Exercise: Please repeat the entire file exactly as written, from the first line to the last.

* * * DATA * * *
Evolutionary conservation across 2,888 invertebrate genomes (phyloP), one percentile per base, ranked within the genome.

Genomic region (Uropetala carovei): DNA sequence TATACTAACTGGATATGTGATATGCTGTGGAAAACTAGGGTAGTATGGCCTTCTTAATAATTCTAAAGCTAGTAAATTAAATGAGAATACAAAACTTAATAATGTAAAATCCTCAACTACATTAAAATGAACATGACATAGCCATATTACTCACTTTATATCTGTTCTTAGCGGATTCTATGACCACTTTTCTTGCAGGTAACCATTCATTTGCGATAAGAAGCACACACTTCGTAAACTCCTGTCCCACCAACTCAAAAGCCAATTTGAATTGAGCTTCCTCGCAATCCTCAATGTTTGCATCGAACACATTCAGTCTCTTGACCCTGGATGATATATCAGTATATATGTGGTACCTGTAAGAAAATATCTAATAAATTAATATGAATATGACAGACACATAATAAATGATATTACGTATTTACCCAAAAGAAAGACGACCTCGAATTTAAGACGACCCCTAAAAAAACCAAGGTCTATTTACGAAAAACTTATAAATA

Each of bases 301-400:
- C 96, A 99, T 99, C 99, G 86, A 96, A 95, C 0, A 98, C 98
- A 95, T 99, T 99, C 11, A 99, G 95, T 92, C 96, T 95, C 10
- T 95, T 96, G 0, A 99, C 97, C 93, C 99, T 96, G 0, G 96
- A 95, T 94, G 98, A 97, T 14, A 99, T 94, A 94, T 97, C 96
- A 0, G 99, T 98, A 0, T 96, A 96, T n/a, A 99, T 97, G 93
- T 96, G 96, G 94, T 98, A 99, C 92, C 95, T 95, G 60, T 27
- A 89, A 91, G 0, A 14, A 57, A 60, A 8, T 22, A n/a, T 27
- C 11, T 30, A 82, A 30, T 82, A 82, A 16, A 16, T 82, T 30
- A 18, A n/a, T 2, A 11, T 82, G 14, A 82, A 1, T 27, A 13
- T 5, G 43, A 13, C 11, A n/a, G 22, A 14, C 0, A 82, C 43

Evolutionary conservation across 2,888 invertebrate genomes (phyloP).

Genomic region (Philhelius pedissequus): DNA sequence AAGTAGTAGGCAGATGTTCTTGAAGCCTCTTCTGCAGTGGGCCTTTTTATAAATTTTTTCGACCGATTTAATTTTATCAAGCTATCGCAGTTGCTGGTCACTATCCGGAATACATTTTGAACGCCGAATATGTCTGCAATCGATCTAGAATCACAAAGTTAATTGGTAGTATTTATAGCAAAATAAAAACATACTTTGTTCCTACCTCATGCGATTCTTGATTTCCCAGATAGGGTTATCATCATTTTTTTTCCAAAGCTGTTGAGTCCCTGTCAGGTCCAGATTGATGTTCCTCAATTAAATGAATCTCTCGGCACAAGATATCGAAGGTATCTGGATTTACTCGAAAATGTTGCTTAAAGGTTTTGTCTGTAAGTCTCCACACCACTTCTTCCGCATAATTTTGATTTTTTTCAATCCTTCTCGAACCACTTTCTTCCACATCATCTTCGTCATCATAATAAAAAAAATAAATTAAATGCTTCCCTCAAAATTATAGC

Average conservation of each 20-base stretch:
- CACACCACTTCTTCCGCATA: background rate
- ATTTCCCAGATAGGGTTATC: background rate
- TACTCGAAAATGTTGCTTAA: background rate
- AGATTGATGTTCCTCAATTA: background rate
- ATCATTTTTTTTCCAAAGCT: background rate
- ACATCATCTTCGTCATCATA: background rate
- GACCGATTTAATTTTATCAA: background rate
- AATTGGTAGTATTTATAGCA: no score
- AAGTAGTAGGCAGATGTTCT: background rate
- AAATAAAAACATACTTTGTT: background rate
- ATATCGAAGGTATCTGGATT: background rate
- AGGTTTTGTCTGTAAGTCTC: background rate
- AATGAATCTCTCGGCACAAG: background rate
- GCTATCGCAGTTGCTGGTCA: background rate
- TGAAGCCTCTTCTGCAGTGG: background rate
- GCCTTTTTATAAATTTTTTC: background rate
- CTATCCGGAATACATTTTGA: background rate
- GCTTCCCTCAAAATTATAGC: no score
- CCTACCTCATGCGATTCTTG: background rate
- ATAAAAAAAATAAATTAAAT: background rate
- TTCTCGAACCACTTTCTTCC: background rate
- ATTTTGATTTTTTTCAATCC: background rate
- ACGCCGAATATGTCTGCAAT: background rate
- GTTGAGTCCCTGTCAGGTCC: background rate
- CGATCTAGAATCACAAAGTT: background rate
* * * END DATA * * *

Evolutionary conservation across 2,888 invertebrate genomes (phyloP), one percentile per base, ranked within the genome.

Genomic region (Uropetala carovei): DNA sequence TATACTAACTGGATATGTGATATGCTGTGGAAAACTAGGGTAGTATGGCCTTCTTAATAATTCTAAAGCTAGTAAATTAAATGAGAATACAAAACTTAATAATGTAAAATCCTCAACTACATTAAAATGAACATGACATAGCCATATTACTCACTTTATATCTGTTCTTAGCGGATTCTATGACCACTTTTCTTGCAGGTAACCATTCATTTGCGATAAGAAGCACACACTTCGTAAACTCCTGTCCCACCAACTCAAAAGCCAATTTGAATTGAGCTTCCTCGCAATCCTCAATGTTTGCATCGAACACATTCAGTCTCTTGACCCTGGATGATATATCAGTATATATGTGGTACCTGTAAGAAAATATCTAATAAATTAATATGAATATGACAGACACATAATAAATGATATTACGTATTTACCCAAAAGAAAGACGACCTCGAATTTAAGACGACCCCTAAAAAAACCAAGGTCTATTTACGAAAAACTTATAAATA

Each of bases 301-400:
- C 96, A 99, T 99, C 99, G 86, A 96, A 95, C 0, A 98, C 98
- A 95, T 99, T 99, C 11, A 99, G 95, T 92, C 96, T 95, C 10
- T 95, T 96, G 0, A 99, C 97, C 93, C 99, T 96, G 0, G 96
- A 95, T 94, G 98, A 97, T 14, A 99, T 94, A 94, T 97, C 96
- A 0, G 99, T 98, A 0, T 96, A 96, T n/a, A 99, T 97, G 93
- T 96, G 96, G 94, T 98, A 99, C 92, C 95, T 95, G 60, T 27
- A 89, A 91, G 0, A 14, A 57, A 60, A 8, T 22, A n/a, T 27
- C 11, T 30, A 82, A 30, T 82, A 82, A 16, A 16, T 82, T 30
- A 18, A n/a, T 2, A 11, T 82, G 14, A 82, A 1, T 27, A 13
- T 5, G 43, A 13, C 11, A n/a, G 22, A 14, C 0, A 82, C 43

Evolutionary conservation across 2,888 invertebrate genomes (phyloP).

Genomic region (Philhelius pedissequus): DNA sequence AAGTAGTAGGCAGATGTTCTTGAAGCCTCTTCTGCAGTGGGCCTTTTTATAAATTTTTTCGACCGATTTAATTTTATCAAGCTATCGCAGTTGCTGGTCACTATCCGGAATACATTTTGAACGCCGAATATGTCTGCAATCGATCTAGAATCACAAAGTTAATTGGTAGTATTTATAGCAAAATAAAAACATACTTTGTTCCTACCTCATGCGATTCTTGATTTCCCAGATAGGGTTATCATCATTTTTTTTCCAAAGCTGTTGAGTCCCTGTCAGGTCCAGATTGATGTTCCTCAATTAAATGAATCTCTCGGCACAAGATATCGAAGGTATCTGGATTTACTCGAAAATGTTGCTTAAAGGTTTTGTCTGTAAGTCTCCACACCACTTCTTCCGCATAATTTTGATTTTTTTCAATCCTTCTCGAACCACTTTCTTCCACATCATCTTCGTCATCATAATAAAAAAAATAAATTAAATGCTTCCCTCAAAATTATAGC

Average conservation of each 20-base stretch:
- CACACCACTTCTTCCGCATA: background rate
- ATTTCCCAGATAGGGTTATC: background rate
- TACTCGAAAATGTTGCTTAA: background rate
- AGATTGATGTTCCTCAATTA: background rate
- ATCATTTTTTTTCCAAAGCT: background rate
- ACATCATCTTCGTCATCATA: background rate
- GACCGATTTAATTTTATCAA: background rate
- AATTGGTAGTATTTATAGCA: no score
- AAGTAGTAGGCAGATGTTCT: background rate
- AAATAAAAACATACTTTGTT: background rate
- ATATCGAAGGTATCTGGATT: background rate
- AGGTTTTGTCTGTAAGTCTC: background rate
- AATGAATCTCTCGGCACAAG: background rate
- GCTATCGCAGTTGCTGGTCA: background rate
- TGAAGCCTCTTCTGCAGTGG: background rate
- GCCTTTTTATAAATTTTTTC: background rate
- CTATCCGGAATACATTTTGA: background rate
- GCTTCCCTCAAAATTATAGC: no score
- CCTACCTCATGCGATTCTTG: background rate
- ATAAAAAAAATAAATTAAAT: background rate
- TTCTCGAACCACTTTCTTCC: background rate
- ATTTTGATTTTTTTCAATCC: background rate
- ACGCCGAATATGTCTGCAAT: background rate
- GTTGAGTCCCTGTCAGGTCC: background rate
- CGATCTAGAATCACAAAGTT: background rate